“With Jio, we have built a digital connectivity platform of unparalleled capacity and nationwide reach. Digital platforms have become the new age factories and service providers. These new hyper growth engines of value creation are fired by the combination of digital connectivity, computing power and software,” Ambani said in July.

The unprecedented access to customers in far-flung areas that such digital connectivity offers has seen the emergence of new business models, which are rapidly scaling up. For instance, myUpchar is a Delhi-based healthcare startup that allows users to access medically certified health and wellness information in vernacular languages and connects them with doctors for virtual consultations. The startup— which raised $5 million from Nexus Venture Partners, Omidyar Network, and Shunwei Capital in August—seeks to expand its base in tier II and tier III cities, where digital literacy isn’t high, using techniques such as voice-based search for information, and virtual reality and augmented reality for more meaningful consultation with doctors.

“We started around the same time as when Jio was launched and have managed to grow to 11 million users in less than two years,” says Rajat Garg, co-founder and CEO of myUpchar. “It just goes to show that there is a large pool of people out there who are looking for this kind of information and we can connect with them thanks to cheap smartphones and data connections.”

In fact, a movement to connect Indians who live in the country’s smaller towns and cities, and who may not be proficient in using English as a medium of navigating the Internet, appears to be under way.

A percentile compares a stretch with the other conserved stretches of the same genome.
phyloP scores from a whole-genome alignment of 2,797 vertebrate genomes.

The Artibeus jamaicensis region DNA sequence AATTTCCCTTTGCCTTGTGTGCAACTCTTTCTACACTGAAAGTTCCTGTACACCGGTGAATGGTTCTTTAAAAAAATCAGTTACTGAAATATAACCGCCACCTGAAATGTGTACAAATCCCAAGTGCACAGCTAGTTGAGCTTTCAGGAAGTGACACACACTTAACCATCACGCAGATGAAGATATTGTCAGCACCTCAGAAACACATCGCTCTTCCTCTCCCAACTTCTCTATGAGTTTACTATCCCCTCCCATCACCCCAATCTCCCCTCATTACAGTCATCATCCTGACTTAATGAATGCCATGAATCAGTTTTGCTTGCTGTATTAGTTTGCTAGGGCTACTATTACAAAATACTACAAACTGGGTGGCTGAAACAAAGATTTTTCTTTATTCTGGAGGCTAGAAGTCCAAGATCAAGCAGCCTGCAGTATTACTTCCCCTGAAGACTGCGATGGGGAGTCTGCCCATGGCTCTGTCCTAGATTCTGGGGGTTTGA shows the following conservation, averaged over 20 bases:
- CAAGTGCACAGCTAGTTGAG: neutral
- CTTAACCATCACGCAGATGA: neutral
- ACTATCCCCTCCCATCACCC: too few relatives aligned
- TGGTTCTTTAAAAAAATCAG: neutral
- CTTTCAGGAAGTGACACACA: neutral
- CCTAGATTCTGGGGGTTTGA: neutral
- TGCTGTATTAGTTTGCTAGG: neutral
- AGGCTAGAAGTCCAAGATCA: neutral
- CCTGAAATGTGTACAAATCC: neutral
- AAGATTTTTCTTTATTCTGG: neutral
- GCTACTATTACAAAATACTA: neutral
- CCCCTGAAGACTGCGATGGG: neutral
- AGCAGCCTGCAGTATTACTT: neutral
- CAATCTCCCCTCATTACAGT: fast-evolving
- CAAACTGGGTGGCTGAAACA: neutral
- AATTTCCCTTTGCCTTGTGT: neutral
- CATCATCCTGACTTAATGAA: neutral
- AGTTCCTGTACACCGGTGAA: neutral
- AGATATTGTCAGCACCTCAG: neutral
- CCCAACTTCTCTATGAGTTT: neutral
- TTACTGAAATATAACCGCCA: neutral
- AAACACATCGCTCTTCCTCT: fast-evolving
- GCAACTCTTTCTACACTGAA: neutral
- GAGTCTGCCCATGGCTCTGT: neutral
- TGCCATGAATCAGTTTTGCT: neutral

“The Jio effect has democratised data, making us the cheapest mobile data market in the world. I tend to think of it as the basic essentials of life—roti (food), kapda (clothing) and makaan (housing)—have been extended to mobile,” says Umang Bedi, president of news aggregator and publishing platform Dailyhunt and former head of Facebook in India. Dailyhunt offers news in 17 Indian languages to a user base of 145 million people. Goldman Sachs sees Dailyhunt as a potential “billion dollar baby” among the new Indian startups. It has already raised at least $80 million from various investors including Sequoia Capital, Omidyar, and U.S. hedge fund Falcon Edge.

The report by Bain, Google, and Omidyar expects over 500 million Indians to either start using the Internet for the first time or make an online transaction for the first time and pegs the economic opportunity from these potential consumers at $50 billion.